Most calls I've received over the past ten years have been to voice mail, as they're unknown callers.

 'I'm here at (pick yours, or another's cache...) right now,  and I need to know where it is" isn't gonna be responded to anytime soon...

 - If that's rude, tough.  What steps were made to get my once-private number?

Sometimes I'll email when I get home, with a "sorry I missed you, what help do you need?" to find most times they got hold of another almost immediately after calling me anyway. 

I was only a temporary inconvenience.  :)

 

I send a 'message' to the cache owner when I get home, as although I have a phone which I could email someone from, I tend hardly to use it. I send the 'message' with the intention of returning to the cache later, if I get some extra hints. (Which I myself am usually willing to give for my caches.) In the caching community here, most people who contact me, I at least know the name, even if I have not met them at an event.

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On ‎12‎/‎07‎/‎2018 at 2:05 PM, thebruce0 said:

 

Oh! Oh! Also, trackable codes being published so the world can 'discover' them without any effort.  And Facebook groups behind closed doors that do it and encourage it knowingly without having the TB owners' permission.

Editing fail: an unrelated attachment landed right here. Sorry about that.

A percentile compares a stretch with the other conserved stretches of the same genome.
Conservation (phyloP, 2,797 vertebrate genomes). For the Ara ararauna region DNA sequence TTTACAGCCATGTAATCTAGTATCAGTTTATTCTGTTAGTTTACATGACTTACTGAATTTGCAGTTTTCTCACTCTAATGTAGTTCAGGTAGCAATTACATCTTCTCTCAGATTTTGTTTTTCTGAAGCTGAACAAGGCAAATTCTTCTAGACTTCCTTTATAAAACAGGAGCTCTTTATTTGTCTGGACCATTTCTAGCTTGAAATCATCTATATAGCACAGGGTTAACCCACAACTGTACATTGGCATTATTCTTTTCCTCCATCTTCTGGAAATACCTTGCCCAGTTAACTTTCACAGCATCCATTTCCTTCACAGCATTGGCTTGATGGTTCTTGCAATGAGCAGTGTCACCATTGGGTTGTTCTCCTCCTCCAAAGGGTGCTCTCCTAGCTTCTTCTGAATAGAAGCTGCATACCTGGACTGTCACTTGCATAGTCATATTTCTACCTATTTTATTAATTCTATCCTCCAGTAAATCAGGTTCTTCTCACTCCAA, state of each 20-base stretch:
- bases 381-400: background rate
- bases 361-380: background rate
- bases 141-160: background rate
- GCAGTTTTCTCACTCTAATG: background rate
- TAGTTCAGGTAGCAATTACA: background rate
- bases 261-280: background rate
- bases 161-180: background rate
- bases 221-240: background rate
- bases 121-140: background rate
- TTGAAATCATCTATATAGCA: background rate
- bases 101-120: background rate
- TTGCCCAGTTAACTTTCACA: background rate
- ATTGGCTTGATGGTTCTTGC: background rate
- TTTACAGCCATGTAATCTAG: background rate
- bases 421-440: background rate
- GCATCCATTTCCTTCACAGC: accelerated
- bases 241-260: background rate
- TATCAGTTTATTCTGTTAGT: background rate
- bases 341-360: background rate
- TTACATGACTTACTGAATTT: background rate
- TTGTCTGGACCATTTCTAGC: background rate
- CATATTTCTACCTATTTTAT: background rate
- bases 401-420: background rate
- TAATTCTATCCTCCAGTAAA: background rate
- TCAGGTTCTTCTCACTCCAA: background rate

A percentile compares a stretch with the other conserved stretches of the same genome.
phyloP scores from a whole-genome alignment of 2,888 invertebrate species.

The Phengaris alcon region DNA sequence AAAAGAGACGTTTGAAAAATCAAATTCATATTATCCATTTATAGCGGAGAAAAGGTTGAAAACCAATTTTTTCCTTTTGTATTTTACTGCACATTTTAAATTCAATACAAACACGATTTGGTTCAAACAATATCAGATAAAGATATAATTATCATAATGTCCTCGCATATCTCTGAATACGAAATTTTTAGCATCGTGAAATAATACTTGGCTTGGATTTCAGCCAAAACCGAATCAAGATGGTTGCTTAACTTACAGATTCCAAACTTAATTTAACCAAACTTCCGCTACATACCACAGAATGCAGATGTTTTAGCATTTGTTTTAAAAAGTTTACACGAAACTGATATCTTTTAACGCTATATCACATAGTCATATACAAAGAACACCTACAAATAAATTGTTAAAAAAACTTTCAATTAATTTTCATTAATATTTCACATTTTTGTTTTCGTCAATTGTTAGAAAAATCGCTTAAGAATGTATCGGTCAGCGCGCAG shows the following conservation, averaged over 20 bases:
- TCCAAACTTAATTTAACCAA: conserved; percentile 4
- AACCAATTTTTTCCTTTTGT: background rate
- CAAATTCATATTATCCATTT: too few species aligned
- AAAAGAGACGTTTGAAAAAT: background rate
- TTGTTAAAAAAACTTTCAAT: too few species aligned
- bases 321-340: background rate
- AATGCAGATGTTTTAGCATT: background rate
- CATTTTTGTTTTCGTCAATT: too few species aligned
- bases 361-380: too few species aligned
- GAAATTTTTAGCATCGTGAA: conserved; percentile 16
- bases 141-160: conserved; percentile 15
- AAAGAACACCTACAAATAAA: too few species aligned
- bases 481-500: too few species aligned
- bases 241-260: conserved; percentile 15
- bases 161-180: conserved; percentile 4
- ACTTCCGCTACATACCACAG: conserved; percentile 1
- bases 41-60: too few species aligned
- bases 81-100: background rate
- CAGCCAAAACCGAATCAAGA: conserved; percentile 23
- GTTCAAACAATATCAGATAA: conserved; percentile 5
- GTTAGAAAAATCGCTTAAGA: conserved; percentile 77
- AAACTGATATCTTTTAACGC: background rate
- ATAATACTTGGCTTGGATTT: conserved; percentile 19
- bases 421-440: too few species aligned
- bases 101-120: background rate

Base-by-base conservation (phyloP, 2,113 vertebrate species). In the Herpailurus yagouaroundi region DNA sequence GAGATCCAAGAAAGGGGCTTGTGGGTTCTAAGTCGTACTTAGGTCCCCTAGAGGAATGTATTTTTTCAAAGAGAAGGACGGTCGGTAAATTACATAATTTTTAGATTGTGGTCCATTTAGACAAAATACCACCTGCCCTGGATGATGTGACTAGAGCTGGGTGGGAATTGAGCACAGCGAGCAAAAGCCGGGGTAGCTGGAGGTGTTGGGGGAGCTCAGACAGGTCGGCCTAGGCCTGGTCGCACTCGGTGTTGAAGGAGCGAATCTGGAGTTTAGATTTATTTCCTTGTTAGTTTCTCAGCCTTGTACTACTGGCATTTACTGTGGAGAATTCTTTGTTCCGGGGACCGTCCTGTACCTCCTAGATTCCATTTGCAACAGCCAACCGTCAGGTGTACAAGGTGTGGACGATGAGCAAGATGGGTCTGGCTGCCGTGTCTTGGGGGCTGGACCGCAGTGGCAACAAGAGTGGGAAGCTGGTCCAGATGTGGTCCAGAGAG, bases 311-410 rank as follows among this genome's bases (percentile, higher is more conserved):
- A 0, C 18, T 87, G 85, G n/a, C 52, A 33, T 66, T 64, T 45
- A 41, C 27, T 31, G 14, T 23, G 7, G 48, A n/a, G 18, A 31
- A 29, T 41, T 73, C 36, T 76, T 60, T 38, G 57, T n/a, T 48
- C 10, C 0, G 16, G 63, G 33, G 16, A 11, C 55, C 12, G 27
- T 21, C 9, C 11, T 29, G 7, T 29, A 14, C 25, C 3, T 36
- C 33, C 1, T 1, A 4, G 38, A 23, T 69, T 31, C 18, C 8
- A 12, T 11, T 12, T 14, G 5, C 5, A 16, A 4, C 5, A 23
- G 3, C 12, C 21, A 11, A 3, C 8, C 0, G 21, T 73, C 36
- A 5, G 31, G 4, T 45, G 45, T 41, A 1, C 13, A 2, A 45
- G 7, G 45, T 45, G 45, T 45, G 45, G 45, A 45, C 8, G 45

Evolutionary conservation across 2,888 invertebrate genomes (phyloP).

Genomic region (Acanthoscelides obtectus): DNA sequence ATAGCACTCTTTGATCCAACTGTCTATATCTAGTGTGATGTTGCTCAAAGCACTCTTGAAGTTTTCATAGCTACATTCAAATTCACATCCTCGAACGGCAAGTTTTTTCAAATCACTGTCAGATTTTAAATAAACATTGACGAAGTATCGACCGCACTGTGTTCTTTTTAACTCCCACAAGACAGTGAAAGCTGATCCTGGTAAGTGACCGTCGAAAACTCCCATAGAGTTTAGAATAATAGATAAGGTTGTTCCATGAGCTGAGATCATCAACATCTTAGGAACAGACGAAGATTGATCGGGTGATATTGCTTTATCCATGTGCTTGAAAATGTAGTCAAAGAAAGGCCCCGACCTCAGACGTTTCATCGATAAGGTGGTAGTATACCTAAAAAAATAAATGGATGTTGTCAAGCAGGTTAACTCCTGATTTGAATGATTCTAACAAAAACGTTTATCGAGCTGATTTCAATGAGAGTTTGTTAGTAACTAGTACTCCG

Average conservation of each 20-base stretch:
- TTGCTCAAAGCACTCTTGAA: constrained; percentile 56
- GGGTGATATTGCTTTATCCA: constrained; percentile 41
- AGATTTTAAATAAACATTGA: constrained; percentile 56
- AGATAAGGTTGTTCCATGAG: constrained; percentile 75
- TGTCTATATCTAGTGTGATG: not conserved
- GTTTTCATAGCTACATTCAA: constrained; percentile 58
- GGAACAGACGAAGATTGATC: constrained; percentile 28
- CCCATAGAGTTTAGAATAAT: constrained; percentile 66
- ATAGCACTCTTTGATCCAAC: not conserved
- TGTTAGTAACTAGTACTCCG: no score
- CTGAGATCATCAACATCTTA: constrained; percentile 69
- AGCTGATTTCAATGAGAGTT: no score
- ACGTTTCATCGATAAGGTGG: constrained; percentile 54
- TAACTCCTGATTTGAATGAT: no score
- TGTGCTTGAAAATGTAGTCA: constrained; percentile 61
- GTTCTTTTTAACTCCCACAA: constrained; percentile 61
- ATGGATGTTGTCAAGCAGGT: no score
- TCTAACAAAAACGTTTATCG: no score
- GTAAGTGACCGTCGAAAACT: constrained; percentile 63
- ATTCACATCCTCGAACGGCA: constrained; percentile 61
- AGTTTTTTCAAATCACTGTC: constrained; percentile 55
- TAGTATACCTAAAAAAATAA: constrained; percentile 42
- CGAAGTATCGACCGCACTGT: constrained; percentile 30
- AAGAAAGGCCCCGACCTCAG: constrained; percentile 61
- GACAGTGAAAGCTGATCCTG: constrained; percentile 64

I'm not a big trackable tracking guy, but that also irks me.  Getting codes just to post another discover log defeats the purpose of actually discovering them and that really is something that's just about the numbers. But sharing them without the owners' knowledge? Tantamount to publishing puzzle solutions (to many TB owners at least).


That happened to one of my TBs.  Somebody posted the code on Instagram without my knowledge so I'm getting countless  'discovered' logs.    I've had to add a note to the TB's description page in various languages saying that all 'discovered on internet' logs will be deleted which has reduced the number of logs a bit but I still get them.

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On 11/07/2018 at 2:34 PM, J Grouchy said:

So please...point to where I have "slapped people down".

 

My apologies; this wasn’t intended as a personal attack, it was just my knee-jerk reaction to what I saw as a pattern of negativity on this thread.  I prefer to be part of a community that encourages its members.

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2 hours ago, IceColdUK said:

 

My apologies; this wasn’t intended as a personal attack, it was just my knee-jerk reaction to what I saw as a pattern of negativity on this thread.  I prefer to be part of a community that encourages its members.

To be fair, this is a thread about things that irk people. Other threads (especially those in the Getting Started section) are more encouraging.